Bingo Long’s history preserved at Museum

Part of the BASEBALL HISTORY series
Written by: Matt Rothenberg

Baseball and motion pictures go together just like peanuts and Cracker Jack – and even further back than when the snack pairing was first advertised in “Take Me Out to the Ballgame.”

But while dozens of films have adopted baseball as a central theme or motif, few have sought to recapture the heady days of the Negro Leagues and African-American baseball.

On July 16, 1976, Universal Pictures released a movie depicting just that when The Bingo Long Traveling All-Stars & Motor Kings premiered in theaters. Running almost two hours, the film, directed by John Badham – who, a year later, would gain fame directing Saturday Night Fever – and co-produced by Motown’s Berry Gordy, portrays a group of former Negro Leaguers who split from their teams in favor of barnstorming throughout the Midwestern United States.

The Baseball Hall of Fame recently acquired five lobby cards from the movie, each one depicting a different scene. Lobby cards such as these, which measure 11 inches by 14 inches, are often used by production companies to promote their films, similar in nature to the more common film posters. The cards feature the movie’s major stars: Billy Dee Williams, who played the title role of Bingo Long; Richard Pryor, who played Charlie Snow, a ballplayer who desired to break into Major League Baseball however he could; and James Earl Jones, who was the team’s slugging catcher, Leon Carter.

Bingo Long was roughly based on a 1973 novel by William Brashler, who also authored books on Josh Gibson and on the history of the Negro Leagues. The novel was re-published in 1993 with a scene from the movie on its cover.

Filmed mostly in Macon, Ga., because its landmarks, including Luther Williams Field, were straight of the 1930s – when the movie takes place – Badham explained that the film was more than just about baseball.

“It’s about people and their efforts to achieve a little measure of independence at a time when black people had no independence at all,” Badham said. “It’s like an emerging black capitalism in a sense – these fellows breaking away from the owners of the Negro National League and saying, ‘We’ll have our own team and do our own barnstorming.’ And they have a lot of fun doing it. The picture is basically a comedy but there’re a lot of warm, human relationships in there.”

In 1939, Ebony Aces star pitcher Long finally rejects the treatment of his team owner, Sallison Potter (played by Tony Award winner Ted Ross), and goes off on his own, creating a team of fellow Negro Leaguers to play a variety of local teams, including a number of white teams. Crowds flock as Long and his squad, attired in colorful uniforms, perform various choreographic routines as they make their way through the towns. They adopt a number of comedic stunts to appease fans whose home teams were just beaten.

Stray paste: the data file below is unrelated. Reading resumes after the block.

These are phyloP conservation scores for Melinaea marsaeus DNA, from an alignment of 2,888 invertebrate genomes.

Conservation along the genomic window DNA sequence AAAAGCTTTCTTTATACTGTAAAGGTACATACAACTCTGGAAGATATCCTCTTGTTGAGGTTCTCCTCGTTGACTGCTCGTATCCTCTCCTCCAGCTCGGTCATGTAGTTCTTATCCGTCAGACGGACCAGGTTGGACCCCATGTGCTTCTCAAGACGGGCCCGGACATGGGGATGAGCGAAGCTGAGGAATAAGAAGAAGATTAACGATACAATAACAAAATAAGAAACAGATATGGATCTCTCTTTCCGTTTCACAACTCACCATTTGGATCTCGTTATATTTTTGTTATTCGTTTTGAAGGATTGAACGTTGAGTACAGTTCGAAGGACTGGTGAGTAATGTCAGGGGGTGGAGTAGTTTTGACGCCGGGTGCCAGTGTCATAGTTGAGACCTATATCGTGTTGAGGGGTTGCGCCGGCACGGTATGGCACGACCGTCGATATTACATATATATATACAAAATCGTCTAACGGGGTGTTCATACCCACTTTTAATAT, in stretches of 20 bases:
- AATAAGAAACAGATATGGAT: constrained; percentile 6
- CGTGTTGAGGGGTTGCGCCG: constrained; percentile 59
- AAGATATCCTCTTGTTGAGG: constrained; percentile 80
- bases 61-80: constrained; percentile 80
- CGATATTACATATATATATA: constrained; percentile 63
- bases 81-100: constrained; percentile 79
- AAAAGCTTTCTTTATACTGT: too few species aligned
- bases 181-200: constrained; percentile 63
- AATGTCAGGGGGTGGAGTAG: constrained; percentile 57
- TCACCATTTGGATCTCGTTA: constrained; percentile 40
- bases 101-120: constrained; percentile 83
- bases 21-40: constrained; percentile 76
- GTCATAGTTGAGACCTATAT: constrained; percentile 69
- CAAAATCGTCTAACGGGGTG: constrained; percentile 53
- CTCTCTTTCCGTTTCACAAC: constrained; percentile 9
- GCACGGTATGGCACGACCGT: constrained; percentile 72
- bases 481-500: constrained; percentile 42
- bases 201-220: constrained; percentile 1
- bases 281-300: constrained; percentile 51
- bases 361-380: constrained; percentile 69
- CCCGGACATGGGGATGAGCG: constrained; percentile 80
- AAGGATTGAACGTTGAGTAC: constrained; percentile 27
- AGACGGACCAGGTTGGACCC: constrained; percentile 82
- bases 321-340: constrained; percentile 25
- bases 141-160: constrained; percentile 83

As Negro League teams begin to notice their attendance decreasing as a result of fans turning to the entertainment and excitement brought on by Long’s squad, Potter and his fellow owners face a dilemma. He decides to create his own all-star team to take on Long’s traveling all-stars, and if Long’s team wins, they can join the league. If Long’s team loses, it must disband, with its players returning to their previous teams. Along the way, Potter sends off a couple of hired goons to try to make life miserable for Long and his all-stars.

While we won’t spoil the ending for those who have not seen the movie, there are parallels to what actually happened to the real Negro Leagues following Jackie Robinson’s signing with the Dodgers organization.

When one of Long’s all-stars, “Esquire” Joe Calloway, has the opportunity to break the major leagues’ color barrier, Carter expects to see the Negro Leagues decline over time. Long disagrees, feeling that the various promotional events he will pursue will also bring customers through the turnstiles. As Robinson and other African-American ballplayers left the Negro Leagues for the majors and minors, the Negro Leagues declined in favor of “clown” teams and barnstorming teams from the 1950s into the 1960s.

While the movie stars might take center stage, baseball fans will note the presence of major league umpire Emmett Ashford as well as major leaguer Leon Wagner, who played first baseman Fat Sam Popper. Samuel “Birmingham Sam” Brison, who once played for the Birmingham Black Barons, also had a role in the film. According to Brison, there was more fact than fiction in Bingo Long.

“Just making this movie is like doing my life story,” he said. “This is more truth than anybody ever seen in their life. This picture scares me.”

It may have spooked Brison, but it didn’t scare audiences. The Bingo Long Traveling All-Stars & Motor Kings kept moviegoers coming through the turnstiles. The film grossed more than $33 million, received largely positive reviews and has been a favorite among baseball enthusiasts for more than 40 years.

While Bingo Long helped jump start the film careers of Williams, Jones and Pryor, it also allowed a diverse audience to get its first brief peek at the exuberance, independence, and sometimes tempestuous nature of African-American baseball in the 1930s.

Matt Rothenberg is the manager of the Giamatti Research Center at the National Baseball Hall of Fame and Museum

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Part of the BASEBALL HISTORY series